One man in Singapore recently nearly fell victim to a scam caller posing as a staff member from Lazada, and took to Facebook to share with others his cautionary tale.
The caller had already managed to get ahold of the man's information on Lazada, and feigned protecting his Lazada account in order to get his OTP.
Knew his personal details
Sharing more details of the scam call, Stanley Fu said that the caller spoke in fluent English.
The male caller claimed to be from Lazada and told Fu that he detected a fraudulent transaction made in the UK despite his IP address being in Singapore.
The caller continued that he had barred the UK transaction and suspended it, and to further protect Fu's account, would require some information from Fu to help him reset and bar the transaction.
All he needed was an OTP from Fu.
Aware of similar scam calls, Fu asked the caller to verify his identity.
The caller was able to accurately provide him with his email account, contact number and home address.
Additionally, in order to further appear as if he was safeguarding Fu's privacy, the caller did not read out the entirety of Fu's personal details, instead saying: "Your email starts with firstname.lastname@example.org. Your HP number ends with **33."
This made the caller come across as more legitimate, Fu said, which "makes him very pro like a trained customer service officer".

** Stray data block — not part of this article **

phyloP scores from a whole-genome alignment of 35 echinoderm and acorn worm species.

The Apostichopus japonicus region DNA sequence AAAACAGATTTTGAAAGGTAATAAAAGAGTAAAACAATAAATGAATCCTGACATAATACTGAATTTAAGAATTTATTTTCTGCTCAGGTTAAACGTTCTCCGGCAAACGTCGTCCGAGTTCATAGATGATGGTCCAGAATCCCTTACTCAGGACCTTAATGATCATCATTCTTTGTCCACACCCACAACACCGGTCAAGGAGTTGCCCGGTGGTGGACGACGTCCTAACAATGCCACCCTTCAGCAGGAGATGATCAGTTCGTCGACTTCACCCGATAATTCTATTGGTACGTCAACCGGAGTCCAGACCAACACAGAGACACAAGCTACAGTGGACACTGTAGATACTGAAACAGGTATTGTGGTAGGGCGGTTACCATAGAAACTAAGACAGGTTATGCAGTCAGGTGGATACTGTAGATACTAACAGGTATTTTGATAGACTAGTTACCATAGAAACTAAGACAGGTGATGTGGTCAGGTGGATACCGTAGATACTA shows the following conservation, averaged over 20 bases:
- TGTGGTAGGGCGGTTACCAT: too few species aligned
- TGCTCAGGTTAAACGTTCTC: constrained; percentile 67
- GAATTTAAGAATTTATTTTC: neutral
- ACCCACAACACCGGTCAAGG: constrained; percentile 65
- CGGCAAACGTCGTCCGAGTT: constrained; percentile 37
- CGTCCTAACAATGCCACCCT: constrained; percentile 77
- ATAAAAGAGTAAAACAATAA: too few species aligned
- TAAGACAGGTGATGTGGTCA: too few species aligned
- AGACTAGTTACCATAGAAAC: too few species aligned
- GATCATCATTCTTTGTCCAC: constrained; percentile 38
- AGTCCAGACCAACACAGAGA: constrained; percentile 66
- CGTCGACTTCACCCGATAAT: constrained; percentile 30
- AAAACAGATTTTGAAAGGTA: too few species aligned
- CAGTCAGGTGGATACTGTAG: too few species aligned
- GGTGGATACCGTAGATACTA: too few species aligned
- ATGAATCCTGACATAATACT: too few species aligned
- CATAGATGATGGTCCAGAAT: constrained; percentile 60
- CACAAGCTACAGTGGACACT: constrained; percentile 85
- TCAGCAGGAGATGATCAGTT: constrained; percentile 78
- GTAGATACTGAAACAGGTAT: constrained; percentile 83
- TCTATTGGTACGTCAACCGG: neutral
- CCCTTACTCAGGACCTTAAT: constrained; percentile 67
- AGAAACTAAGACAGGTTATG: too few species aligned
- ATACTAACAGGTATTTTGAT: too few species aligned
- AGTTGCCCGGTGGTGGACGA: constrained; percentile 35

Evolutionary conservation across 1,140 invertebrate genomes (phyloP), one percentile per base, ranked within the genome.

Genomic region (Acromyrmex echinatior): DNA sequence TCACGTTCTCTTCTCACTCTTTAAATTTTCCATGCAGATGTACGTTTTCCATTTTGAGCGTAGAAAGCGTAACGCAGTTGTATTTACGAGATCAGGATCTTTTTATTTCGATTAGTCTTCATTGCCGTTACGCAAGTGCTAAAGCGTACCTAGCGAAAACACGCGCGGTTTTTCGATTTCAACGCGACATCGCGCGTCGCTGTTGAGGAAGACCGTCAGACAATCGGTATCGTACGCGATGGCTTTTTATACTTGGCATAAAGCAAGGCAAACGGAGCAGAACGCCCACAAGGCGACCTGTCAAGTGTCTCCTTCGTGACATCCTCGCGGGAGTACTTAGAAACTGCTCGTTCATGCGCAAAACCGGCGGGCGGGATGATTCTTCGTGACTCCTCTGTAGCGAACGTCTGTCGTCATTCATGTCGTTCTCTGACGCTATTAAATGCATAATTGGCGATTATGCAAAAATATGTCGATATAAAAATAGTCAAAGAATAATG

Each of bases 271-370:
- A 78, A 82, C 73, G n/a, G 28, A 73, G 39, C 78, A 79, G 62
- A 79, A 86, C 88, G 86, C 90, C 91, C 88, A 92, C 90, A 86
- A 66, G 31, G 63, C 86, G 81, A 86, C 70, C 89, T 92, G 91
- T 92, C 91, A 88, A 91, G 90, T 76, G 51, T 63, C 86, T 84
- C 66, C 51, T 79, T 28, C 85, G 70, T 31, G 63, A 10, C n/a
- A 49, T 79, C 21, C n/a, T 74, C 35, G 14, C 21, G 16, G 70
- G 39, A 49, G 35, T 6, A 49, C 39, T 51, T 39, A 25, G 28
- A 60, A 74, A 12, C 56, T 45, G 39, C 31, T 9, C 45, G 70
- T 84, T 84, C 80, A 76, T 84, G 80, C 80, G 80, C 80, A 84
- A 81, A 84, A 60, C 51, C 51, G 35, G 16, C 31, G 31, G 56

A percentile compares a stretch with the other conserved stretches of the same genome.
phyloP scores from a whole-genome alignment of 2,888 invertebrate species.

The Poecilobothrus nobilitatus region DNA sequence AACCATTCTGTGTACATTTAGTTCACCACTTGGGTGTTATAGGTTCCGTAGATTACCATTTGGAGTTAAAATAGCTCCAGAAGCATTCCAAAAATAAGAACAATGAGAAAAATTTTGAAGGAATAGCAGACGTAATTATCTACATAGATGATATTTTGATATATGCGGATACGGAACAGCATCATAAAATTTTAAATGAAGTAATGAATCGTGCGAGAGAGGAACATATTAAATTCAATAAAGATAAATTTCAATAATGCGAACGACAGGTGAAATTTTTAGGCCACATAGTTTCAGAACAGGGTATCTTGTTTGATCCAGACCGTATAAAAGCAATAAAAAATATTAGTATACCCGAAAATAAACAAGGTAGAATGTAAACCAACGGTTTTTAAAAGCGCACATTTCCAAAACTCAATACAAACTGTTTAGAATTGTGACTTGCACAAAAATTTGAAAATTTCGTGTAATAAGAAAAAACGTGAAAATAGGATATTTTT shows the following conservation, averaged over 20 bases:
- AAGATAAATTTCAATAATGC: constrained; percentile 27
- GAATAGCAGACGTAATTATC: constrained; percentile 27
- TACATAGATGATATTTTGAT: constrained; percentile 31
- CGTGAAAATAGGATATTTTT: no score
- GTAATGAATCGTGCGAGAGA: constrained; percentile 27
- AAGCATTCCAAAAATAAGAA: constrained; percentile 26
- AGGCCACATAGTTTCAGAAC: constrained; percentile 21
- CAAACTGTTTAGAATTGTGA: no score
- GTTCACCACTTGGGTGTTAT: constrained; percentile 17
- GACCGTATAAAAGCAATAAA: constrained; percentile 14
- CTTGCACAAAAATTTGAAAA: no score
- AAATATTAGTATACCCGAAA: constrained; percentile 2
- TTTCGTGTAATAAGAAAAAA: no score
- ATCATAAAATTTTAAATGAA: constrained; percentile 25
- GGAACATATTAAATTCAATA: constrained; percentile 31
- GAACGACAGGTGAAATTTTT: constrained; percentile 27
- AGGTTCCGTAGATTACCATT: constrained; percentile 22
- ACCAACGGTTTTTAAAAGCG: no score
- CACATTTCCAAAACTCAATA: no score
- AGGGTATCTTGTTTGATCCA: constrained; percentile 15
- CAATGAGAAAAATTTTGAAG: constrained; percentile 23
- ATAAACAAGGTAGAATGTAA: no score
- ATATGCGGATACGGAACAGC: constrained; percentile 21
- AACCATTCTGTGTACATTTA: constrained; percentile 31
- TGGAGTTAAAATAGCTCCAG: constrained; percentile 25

Background sounded like call centre
In order to bar the supposed fraudulent transaction in the UK, the caller told Fu that he would send him an email with an OTP to verify who he was.
Fu then received the email while on the phone with the caller, and noted that the email was a legitimate one from Lazada, and not a phishing email.
It made sense to give the caller the OTP, as the person sounded so "genuine" and wanted to protect his Lazada account, Fu said.
However, out of a gut feeling, Fu refused.
Something else that raised his suspicions was the sound of other people making calls in the background, which is "very unlike a secure call".
Fu attempted to check the caller's identity further, which made the caller increasingly irritated and impatient.
"He kept saying he has many calls to make and I have kind of spent 15 mins of his time still not believing him."
It was this impatience that Fu felt gave him away as a scam caller, and Fu subsequently hung up on him.
Lazada confirmed it was scam caller
A check with Lazada revealed that the caller was indeed a scammer who had managed to get Fu's personal details.
Lazada also apparently confirmed with Fu that the email and OTP Fu received were authentic, Fu wrote in his post.
He added that the company is looking into the matter.
All the scam caller needed was thus to reset Fu's password with an OTP, and they would be able to charge credit card transactions from his account.
In the comments section of his post, Fu admitted that the call started with a "+65".
This prefix appears when the call is made from outside of Singapore, and there is a high chance that it is a scam call from abroad, spoofing a local number.
Fu ended his post by warning others of similar scam calls. You can read his full post here.According to ICA, no government agency will request for personal details or transfer of money over the phone or through automated voice machines.
ICA urged people not to provide their personal information such as name, identification number, passport details, contact details, bank account or credit card details to suspicious or unknown parties.
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Top photo from Unsplash and Lazada website